## [1] "a,b,c,d"
C.5 Vector Subsetting
C.5.1 Subsetting with Positive Indices
In order to extract subsets (parts) of vectors, we use the square brackets:
< seq(10, 100, 10)) (x
## [1] 10 20 30 40 50 60 70 80 90 100
1] # the first element x[
## [1] 10
length(x)] # the last element x[
## [1] 100
More than one element at a time can also be extracted:
1:3] # the first three x[
## [1] 10 20 30
c(1, length(x))] # the first and the last x[
## [1] 10 100
For example, the order()
function returns the indices of the
smallest, 2nd smallest, 3rd smallest, …, the largest element in a given vector.
We will use this function when implementing our first classifier.
< c(50, 30, 10, 20, 40)
y < order(y)) (o
## [1] 3 4 2 5 1
Hence, we see that the smallest element in y
is at index 3
and the largest at index 1:
1]] y[o[
## [1] 10
length(y)]] y[o[
## [1] 50
Therefore, to get a sorted version of y
, we call:
# see also sort(y) y[o]
## [1] 10 20 30 40 50
We can also obtain the 3 largest elements by calling:
order(y, decreasing=TRUE)[1:3]] y[
## [1] 50 40 30
C.5.2 Subsetting with Negative Indices
Subsetting with a vector of negative indices, excludes the elements at given positions:
1] # all but the first x[
## [1] 20 30 40 50 60 70 80 90 100
(1:3)] x[
## [1] 40 50 60 70 80 90 100
c(1:3, 5, 8)] x[
## [1] 40 60 70 90 100
C.5.3 Subsetting with Logical Vectors
We may also subset a vector \(\boldsymbol{x}\) of length \(n\) with a logical vector \(\boldsymbol{l}\) also of length \(n\). The \(i\)th element, \(x_i\), will be extracted if and only if the corresponding \(l_i\) is true.
c(TRUE, FALSE, FALSE, FALSE, TRUE, FALSE, TRUE, TRUE, FALSE)] x[
## [1] 10 50 70 80 100
This gets along nicely with comparison operators that yield logical vectors on output.
>50 x
## [1] FALSE FALSE FALSE FALSE FALSE TRUE TRUE TRUE TRUE TRUE
>50] # select elements in x that are greater than 50 x[x
## [1] 60 70 80 90 100
<30  x>70] x[x
## [1] 10 20 80 90 100
<max(x)] # getting rid of the greatest element x[x
## [1] 10 20 30 40 50 60 70 80 90
> min(x) & x < max(x)] # return all but the smallest and greatest one x[x
## [1] 20 30 40 50 60 70 80 90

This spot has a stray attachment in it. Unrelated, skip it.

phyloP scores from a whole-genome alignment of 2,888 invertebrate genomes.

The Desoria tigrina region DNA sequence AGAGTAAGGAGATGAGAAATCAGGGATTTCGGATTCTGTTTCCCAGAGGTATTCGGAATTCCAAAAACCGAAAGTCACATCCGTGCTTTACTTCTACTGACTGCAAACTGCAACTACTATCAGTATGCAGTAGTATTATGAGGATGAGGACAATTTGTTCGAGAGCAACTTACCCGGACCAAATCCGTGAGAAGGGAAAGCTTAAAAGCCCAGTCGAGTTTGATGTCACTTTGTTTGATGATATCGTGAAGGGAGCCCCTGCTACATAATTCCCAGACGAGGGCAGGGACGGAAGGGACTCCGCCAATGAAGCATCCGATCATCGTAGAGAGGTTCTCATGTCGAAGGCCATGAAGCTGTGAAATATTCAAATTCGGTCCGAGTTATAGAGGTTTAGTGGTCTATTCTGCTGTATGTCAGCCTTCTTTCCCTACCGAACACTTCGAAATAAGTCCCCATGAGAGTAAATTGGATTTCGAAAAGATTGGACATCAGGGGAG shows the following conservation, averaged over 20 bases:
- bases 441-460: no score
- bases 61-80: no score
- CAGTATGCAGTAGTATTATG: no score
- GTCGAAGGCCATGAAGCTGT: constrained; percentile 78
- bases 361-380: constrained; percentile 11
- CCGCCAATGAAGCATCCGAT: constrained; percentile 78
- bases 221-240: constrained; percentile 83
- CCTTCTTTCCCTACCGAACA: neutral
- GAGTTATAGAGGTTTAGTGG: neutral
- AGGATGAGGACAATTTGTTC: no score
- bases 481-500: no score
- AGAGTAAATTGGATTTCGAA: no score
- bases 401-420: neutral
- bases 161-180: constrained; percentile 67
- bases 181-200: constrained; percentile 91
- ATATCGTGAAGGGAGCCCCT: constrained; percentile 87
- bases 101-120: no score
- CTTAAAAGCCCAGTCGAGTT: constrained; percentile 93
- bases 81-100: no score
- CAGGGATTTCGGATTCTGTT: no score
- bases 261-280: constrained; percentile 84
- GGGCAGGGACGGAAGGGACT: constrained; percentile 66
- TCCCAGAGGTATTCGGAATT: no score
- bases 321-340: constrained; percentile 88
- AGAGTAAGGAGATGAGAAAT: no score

Of course, e.g., x[x<max(x)]
returns a new, independent object.
In order to remove the greatest element in x
permanently, we can write
x < x[x<max(x)]
.
C.5.4 Replacing Elements
Note that the three above vector indexing schemes (positive, negative, logical indices) allow for replacing specific elements with new values.
1] < 10000
x[ x
## [1] 10 10000 10000 10000 10000 10000 10000 10000 10000 10000
(1:7)] < c(1, 2, 3)
x[ x
## [1] 10 10000 10000 10000 10000 10000 10000 1 2 3
C.5.5 Other Functions
head()
and tail()
return, respectively, a few (6 by default) first and last elements
of a vector.
head(x) # head(x, 6)
## [1] 10 10000 10000 10000 10000 10000
tail(x, 3)
## [1] 1 2 3
Sometimes the which()
function can come in handy.
For a given logical vector, it returns all the indices
where TRUE
elements are stored.
which(c(TRUE, FALSE, TRUE, TRUE, FALSE, FALSE, TRUE))
## [1] 1 3 4 7
print(y) # recall
## [1] 50 30 10 20 40
which(y>30)
## [1] 1 5
Note that y[y>70]
gives the same result
as y[which(y>70)]
but is faster (because it involves less operations).
which.min()
and which.max()
return the index of the smallest
and the largest element, respectively:
which.min(y) # where is the minimum?
## [1] 3
which.max(y)
## [1] 1
which.min(y)] # min(y) y[
## [1] 10
is.na()
indicates which elements are missing values (NA
s):
< c(1, 2, NA, 4, NA, 6)
z is.na(z)
## [1] FALSE FALSE TRUE FALSE TRUE FALSE
Therefore, to remove them from z
permanently,
we can write (compare na.omit()
, see also is.finite()
):
< z[!is.na(z)]) (z
## [1] 1 2 4 6
C.6 Named Vectors
C.6.1 Creating Named Vectors
Vectors in R can be named – each element can be assigned a string label.
< c(20, 40, 99, 30, 10)
x names(x) < c("a", "b", "c", "d", "e")
# a named vector x
## a b c d e
## 20 40 99 30 10
Other ways to create named vectors include:
c(a=1, b=2, c=3)
## a b c
## 1 2 3
structure(1:3, names=c("a", "b", "c"))
## a b c
## 1 2 3
For instance, the summary()
function returns a named vector:
summary(x) # NAMED vector, we don't want this here yet
## Min. 1st Qu. Median Mean 3rd Qu. Max.
## 10.0 20.0 30.0 39.8 40.0 99.0
This gives the minimum, 1st quartile (25%quantile), Median (50%quantile), aritmetic mean, 3rd quartile (75%quantile) and maximum.
Note that x
is still a numeric vector, we can perform various operations
on it as usual:
sum(x)
## [1] 199
>3] x[x
## a b c d e
## 20 40 99 30 10
Names can be dropped by calling:
unname(x)
## [1] 20 40 99 30 10
as.numeric(x) # we need to know the type of x though
## [1] 20 40 99 30 10
C.6.2 Subsetting Named Vectors with Character String Indices
It turns out that extracting elements from a named vector can also be performed by means of a vector of character string indices: